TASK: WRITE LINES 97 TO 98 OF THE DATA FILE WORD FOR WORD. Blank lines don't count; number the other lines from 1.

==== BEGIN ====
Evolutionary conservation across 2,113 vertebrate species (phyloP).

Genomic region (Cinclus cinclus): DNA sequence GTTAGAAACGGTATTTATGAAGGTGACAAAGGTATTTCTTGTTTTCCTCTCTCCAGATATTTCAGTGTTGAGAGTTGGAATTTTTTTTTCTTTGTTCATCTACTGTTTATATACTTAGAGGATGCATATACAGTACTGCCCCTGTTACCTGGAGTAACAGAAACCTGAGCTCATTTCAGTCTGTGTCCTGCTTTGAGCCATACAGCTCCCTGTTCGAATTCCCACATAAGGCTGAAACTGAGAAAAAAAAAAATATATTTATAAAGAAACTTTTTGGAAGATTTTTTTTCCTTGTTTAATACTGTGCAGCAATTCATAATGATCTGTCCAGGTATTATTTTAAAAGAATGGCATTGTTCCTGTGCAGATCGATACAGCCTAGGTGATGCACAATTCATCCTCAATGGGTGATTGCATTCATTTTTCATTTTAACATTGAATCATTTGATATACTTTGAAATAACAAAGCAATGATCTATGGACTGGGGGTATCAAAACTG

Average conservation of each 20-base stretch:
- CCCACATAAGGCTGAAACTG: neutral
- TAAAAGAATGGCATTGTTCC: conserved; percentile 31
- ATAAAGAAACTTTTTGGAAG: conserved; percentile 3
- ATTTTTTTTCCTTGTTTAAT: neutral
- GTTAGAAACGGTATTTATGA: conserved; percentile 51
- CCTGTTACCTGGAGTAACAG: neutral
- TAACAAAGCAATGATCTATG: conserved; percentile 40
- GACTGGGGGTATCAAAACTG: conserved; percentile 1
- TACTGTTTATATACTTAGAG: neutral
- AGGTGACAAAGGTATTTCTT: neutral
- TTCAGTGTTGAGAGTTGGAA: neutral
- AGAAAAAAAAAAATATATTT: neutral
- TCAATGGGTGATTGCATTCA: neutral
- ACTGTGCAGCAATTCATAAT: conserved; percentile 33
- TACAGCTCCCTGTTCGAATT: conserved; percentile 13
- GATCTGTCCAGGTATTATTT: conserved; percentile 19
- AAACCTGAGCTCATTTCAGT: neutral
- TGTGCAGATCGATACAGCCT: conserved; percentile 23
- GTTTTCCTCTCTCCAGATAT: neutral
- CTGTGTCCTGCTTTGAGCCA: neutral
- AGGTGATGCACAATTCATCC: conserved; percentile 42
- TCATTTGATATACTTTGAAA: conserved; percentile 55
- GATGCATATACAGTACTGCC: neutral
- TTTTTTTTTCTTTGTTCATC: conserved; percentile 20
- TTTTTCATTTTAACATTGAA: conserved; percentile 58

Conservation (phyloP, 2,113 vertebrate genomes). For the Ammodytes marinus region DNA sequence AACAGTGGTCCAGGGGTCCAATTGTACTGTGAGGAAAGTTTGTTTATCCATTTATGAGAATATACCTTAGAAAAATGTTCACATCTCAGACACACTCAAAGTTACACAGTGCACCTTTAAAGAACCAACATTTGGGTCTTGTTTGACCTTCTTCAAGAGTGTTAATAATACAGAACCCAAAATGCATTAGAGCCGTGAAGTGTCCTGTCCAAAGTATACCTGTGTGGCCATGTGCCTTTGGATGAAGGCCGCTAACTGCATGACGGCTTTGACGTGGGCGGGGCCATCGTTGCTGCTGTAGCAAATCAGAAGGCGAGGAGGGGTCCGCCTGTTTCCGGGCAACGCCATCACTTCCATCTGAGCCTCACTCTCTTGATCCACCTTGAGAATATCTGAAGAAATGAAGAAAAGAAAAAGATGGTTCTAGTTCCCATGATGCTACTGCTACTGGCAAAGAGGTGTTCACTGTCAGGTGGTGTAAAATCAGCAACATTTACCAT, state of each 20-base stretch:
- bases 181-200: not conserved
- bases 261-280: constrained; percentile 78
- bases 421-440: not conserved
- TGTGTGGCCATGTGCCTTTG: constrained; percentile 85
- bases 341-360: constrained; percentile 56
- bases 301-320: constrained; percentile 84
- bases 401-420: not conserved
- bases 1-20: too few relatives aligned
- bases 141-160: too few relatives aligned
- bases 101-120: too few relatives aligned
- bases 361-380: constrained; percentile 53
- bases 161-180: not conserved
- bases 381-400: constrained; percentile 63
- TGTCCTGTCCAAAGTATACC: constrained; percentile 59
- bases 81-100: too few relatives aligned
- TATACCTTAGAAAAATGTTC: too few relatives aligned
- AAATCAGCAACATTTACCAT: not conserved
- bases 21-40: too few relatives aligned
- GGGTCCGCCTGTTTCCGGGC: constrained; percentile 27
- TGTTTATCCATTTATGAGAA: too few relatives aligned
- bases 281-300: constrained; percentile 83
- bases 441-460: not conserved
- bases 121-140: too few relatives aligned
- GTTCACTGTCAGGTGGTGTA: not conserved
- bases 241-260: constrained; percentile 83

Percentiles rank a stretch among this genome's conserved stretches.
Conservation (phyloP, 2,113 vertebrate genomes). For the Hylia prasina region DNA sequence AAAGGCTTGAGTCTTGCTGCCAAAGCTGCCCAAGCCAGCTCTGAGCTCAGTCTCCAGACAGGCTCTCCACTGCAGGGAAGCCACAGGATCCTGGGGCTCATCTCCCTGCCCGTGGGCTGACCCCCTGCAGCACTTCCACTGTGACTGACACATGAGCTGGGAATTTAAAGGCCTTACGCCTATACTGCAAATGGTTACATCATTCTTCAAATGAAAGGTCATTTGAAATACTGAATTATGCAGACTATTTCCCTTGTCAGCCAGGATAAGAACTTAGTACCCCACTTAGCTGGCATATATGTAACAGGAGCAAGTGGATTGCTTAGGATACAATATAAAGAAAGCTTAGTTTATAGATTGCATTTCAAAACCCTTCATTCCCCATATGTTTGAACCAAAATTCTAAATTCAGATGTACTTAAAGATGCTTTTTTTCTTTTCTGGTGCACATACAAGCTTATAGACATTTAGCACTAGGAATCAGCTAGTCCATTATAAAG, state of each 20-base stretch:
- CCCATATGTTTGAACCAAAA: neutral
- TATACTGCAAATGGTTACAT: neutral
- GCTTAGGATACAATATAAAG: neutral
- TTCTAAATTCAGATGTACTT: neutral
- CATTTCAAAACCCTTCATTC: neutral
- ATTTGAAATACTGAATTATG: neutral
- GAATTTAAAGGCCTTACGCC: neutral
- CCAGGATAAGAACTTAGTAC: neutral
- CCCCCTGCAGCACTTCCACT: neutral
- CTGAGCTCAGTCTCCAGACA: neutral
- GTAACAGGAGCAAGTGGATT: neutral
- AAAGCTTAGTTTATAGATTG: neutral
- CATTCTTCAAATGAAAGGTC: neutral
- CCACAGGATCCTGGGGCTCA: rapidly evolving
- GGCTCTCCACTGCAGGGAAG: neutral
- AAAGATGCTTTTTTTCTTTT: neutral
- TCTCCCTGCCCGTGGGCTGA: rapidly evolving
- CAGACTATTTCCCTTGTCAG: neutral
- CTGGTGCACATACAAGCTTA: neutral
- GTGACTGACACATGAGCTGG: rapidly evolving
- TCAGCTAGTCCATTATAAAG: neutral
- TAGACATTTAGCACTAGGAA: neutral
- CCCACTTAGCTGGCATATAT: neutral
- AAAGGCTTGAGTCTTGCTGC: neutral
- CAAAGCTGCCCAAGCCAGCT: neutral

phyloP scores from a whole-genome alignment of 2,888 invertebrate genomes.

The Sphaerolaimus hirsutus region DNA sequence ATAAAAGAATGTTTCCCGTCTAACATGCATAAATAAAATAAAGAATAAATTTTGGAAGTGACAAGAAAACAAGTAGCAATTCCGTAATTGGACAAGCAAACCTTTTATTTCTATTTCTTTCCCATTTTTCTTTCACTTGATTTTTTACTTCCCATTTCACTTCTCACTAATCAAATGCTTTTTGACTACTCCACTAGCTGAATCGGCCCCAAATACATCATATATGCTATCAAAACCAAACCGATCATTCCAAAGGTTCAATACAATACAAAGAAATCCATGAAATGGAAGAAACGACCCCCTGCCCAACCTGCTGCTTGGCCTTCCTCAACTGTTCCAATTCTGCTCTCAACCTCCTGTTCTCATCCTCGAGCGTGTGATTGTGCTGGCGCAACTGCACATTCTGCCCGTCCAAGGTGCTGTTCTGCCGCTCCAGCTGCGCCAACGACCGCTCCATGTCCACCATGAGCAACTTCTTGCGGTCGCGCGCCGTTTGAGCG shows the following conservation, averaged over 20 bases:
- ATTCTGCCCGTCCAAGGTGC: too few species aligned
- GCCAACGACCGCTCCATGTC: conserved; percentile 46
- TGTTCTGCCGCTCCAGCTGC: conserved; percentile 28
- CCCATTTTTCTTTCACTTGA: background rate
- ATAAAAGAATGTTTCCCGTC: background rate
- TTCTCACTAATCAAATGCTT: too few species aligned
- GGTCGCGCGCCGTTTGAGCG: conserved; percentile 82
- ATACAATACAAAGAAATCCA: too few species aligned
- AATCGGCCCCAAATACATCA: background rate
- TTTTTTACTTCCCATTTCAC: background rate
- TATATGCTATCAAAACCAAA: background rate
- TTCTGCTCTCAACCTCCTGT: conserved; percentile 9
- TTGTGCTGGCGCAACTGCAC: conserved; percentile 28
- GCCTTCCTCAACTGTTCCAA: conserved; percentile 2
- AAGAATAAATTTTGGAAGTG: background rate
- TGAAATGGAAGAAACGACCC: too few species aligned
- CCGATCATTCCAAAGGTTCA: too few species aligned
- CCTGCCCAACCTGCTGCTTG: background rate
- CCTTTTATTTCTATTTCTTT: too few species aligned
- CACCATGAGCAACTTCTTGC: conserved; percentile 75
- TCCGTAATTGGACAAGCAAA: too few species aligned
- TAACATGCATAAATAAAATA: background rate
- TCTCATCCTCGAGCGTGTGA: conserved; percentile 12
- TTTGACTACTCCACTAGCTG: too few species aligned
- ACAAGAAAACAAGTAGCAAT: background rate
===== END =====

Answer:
- GCCTTCCTCAACTGTTCCAA: conserved; percentile 2
- AAGAATAAATTTTGGAAGTG: background rate